The canyon itself is not that long, less than a mile, but the going is slow. And amazing. If you aren’t much of a rock climber, access to the lower part of the canyon is also possible by scrambling directly up the hill in front of the parking lot, then picking your way carefully down in between the cliffs and cactus. This approach, which we took on the way back, takes about 30 minutes.

Either way, this is a wild, untamed, beautiful place, one that will evoke images of everything from Utah to the High Sierras of Northern California. Go here.


Distance: 1 mile // Time: 1 hour // Difficulty: Easy

Do you prefer your hikes underground? Head to Grutas Nombre de Dios.

Right outside the city of Chihuahua, this cave system boasts a smorgasbord of interesting rock formations, enormous halls, and subterranean waterways. An hour-long guided tour, which costs only $60 MXN, will take you on a mile-long hike underground through 17 different halls. You’ll view the Tower of Pisa, the Waterfall, the Heart, the Altar, and many more figures created by nature, some of which require a little imagination to make out. At the end, you’ll catch a shuttle back to the main entrance!

Grutas Nombre de Dios

Craving even more adventure? Options for rappelling, spelunking underground rivers, and descending into six unexplored caverns are available.

For a sporty, subterranean honorable mention, explore Grutas de Coyame, right off the road en route to Cañon del Pegüis.


Distance: 0.5 miles // Time: 2 hours // Difficulty: Easy

Okay, so this one isn’t actually much of a hike. It is, however, a spectacular kayaking trip through a stunning desert canyon. It merits inclusion on its beauty alone, although you do encounter two small trail sections, if you’re trying to get in your steps.

Head two hours north from the city of Chihuahua, stopping by a canyon viewpoint right off of Highway 16, where you can hike five minutes down a hill to peer down sheer canyon walls to the slithering river below. Next, continue northeast on the highway a couple more miles until you reach a junction with a dirt road heading across the desert. Take this bumpy road till you reach a parking lot. Pay a small parking fee, pay for your kayak rental ($200 MXN per hour as of 2021), then hike down a short trail to the banks of the Río Conchos. Here, the entrance to the canyon rears up to your right.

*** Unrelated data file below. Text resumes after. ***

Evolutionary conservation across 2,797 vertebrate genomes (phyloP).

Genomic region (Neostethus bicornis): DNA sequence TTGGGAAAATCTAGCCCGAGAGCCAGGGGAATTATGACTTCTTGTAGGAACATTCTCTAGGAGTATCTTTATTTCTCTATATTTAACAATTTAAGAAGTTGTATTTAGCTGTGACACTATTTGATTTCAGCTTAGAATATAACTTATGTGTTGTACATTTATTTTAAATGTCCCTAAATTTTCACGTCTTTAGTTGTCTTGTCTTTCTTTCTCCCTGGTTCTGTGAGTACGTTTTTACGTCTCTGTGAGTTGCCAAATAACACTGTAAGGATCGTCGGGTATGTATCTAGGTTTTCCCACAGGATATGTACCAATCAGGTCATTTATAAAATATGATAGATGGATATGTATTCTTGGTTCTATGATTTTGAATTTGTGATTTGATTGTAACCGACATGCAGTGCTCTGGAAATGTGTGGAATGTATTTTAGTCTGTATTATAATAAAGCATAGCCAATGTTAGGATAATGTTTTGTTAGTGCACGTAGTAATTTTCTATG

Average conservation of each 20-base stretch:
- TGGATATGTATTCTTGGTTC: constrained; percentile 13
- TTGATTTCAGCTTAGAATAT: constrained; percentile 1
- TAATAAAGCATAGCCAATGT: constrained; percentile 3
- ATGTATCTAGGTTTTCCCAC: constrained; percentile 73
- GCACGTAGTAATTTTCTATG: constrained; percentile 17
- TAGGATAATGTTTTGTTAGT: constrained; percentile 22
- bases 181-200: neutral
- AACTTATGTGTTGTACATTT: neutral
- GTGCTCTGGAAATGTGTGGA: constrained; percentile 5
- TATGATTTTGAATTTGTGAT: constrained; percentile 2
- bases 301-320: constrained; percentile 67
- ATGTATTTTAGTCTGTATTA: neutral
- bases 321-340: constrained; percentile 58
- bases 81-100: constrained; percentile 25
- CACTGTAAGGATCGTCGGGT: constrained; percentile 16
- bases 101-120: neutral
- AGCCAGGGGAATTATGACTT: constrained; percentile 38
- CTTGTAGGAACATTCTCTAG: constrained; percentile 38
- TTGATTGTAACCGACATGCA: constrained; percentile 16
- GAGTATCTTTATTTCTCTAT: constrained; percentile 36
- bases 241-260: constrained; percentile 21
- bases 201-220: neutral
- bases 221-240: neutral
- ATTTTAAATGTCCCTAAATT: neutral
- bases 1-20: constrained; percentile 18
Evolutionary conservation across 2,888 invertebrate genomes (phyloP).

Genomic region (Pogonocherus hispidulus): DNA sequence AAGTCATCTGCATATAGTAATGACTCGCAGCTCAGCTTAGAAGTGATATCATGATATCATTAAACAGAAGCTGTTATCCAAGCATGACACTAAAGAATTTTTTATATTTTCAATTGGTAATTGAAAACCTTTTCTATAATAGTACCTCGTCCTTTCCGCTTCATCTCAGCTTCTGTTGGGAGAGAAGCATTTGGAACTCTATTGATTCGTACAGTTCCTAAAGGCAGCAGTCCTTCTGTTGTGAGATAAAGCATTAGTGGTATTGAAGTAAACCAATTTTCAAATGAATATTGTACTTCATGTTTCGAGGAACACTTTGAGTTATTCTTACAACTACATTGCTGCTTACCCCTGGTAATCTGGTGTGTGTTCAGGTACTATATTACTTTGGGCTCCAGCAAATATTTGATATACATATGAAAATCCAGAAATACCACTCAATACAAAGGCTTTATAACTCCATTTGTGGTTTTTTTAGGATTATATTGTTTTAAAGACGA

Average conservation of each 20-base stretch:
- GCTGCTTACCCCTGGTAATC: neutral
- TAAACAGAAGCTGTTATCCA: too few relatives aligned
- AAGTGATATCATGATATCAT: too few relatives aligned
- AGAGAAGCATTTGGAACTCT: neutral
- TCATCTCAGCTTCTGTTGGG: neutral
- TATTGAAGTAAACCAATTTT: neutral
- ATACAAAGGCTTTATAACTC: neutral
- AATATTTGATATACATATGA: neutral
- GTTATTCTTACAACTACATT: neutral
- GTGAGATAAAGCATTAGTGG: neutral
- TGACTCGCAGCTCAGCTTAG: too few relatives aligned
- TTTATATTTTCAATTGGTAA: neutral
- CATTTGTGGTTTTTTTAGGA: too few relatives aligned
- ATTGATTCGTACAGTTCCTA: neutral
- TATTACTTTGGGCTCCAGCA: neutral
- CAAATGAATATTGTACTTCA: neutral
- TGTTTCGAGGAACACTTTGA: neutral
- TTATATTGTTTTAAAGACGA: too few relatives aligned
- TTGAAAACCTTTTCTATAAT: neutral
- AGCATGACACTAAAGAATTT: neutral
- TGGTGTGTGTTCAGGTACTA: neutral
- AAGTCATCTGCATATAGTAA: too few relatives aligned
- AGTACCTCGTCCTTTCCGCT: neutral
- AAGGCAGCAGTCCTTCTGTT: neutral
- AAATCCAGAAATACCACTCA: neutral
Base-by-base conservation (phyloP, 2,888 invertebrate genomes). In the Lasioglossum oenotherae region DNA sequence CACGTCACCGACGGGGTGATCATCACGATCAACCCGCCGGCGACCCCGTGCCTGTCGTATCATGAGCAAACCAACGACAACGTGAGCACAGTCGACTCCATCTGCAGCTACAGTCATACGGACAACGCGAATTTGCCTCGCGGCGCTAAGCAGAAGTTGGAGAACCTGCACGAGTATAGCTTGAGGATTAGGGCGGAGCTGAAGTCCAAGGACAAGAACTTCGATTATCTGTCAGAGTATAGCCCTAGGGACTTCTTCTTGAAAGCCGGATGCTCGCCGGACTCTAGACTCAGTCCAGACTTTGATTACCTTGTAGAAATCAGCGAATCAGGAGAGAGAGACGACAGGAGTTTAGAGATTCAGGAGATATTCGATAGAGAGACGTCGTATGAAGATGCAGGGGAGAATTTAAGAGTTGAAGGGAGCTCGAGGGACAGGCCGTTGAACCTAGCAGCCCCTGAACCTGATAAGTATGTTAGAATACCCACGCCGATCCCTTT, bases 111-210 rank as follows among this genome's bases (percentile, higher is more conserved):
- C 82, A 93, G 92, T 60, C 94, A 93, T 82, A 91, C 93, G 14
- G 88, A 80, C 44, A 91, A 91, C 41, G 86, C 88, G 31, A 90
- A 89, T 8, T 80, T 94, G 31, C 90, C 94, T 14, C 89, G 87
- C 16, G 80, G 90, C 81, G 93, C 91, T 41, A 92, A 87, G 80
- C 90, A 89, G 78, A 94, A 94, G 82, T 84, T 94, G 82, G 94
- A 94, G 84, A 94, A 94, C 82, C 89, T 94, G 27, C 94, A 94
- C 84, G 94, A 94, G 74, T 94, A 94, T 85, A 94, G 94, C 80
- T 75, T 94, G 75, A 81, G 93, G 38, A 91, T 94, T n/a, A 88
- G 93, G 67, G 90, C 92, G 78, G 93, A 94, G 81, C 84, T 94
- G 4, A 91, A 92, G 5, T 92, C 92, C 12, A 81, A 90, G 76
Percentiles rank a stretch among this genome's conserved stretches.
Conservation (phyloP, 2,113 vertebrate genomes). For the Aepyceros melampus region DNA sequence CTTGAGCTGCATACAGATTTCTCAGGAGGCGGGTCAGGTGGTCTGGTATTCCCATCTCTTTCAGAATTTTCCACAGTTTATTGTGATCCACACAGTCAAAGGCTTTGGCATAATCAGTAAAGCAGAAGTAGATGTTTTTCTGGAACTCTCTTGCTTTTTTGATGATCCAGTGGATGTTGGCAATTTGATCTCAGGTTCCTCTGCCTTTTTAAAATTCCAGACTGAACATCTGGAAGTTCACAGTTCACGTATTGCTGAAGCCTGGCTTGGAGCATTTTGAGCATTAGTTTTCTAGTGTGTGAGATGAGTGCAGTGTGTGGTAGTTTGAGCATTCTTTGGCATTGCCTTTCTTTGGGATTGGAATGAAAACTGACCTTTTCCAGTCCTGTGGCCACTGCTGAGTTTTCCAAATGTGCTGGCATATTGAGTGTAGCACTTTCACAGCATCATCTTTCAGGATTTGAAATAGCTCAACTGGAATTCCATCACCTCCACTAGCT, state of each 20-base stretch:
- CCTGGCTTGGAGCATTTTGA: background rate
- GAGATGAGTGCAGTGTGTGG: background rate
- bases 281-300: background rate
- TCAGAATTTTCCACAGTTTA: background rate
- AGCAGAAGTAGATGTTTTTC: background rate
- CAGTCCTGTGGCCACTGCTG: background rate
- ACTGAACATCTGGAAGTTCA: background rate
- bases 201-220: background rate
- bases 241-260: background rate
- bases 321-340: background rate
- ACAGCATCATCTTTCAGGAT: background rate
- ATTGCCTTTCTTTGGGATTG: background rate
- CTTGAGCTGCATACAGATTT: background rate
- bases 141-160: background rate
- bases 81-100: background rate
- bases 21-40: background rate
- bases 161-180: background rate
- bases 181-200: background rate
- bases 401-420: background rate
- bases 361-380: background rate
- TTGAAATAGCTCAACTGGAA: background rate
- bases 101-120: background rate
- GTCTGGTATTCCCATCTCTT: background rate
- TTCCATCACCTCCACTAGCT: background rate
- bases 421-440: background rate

You’ll be met by a friendly gentleman who will help you into your kayak and send you on your way. Right around the first bend, the grandeur of this magical place becomes readily apparent, as the canyon walls you stood atop just minutes before now rise over a thousand feet above you. When we went in November, the river was pretty shallow, so at several spots we had to portage our kayak a hundred feet or so (more steps to add to your daily total).

As you kayak deeper into the canyon, the golden hues of the canyon walls reflect off the placid river as eagles soar above. Paddle onward until you decide to turn around, then take in views in the opposite direction as you return.


Distance: 3 miles // Time: 2 hours // Difficulty: Moderate

Don’t have much time to get out of the city of Chihuahua? Don’t despair. Many short hikes ring this underrated, beautiful city. My favorite? Picos de La Luna. Though only 3 miles long, this accessible hike affords you sweeping city views, unique rock formations, and a couple thigh-busting climbs.

Located on a mountain in between downtown Chihuahua and its international airport, this hike starts at an unassuming dead end near the neighborhood of Rodolfo Aguilar. Google Maps provides accurate directions. Entry is free. Park your car on the side of the road and start walking up the obvious trail. After a mile or so, you’ll crest a ridge, getting your first view of the moon rocks from which this hike gets its name. Keep following the trail as it climbs. Finally, you’ll reach the bottom of a steep ridge replete with gendarmes and hoodoos. Scramble up to the viewpoint of your choice in between these otherworldly spires, and drink in the view.

Cerro del Pescadito

If you have time to catch a sunset, grab an honorable mention hike by climbing straight up the short, sweet slopes of Cerro del Pescadito, a conical hill just outside of town near the neighborhood of Quintas Sebastián. After a lung-busting 30-minute hike with nary a switchback in sight, you’ll arrive at a summit, graced with a white cross, that boasts sweeping views of the city and the rolling hills that surround it.

To be honest, Chihuahua blew me away. Thanks to Instagram, I expected great things, and my expectations were completely surpassed. If you’re ready to see Mexico’s natural beauty in a whole new light, visit Chihuahua. Learn from my mistake and book your trip for longer than the six days I was here. Prepare to be amazed.



Jon Davidson

Mixologist. Entrepreneur. Author. Musician. Jesus follower. Mountain climber. Craft beer lover. Adventure blogger. 66 countries, 50 US states.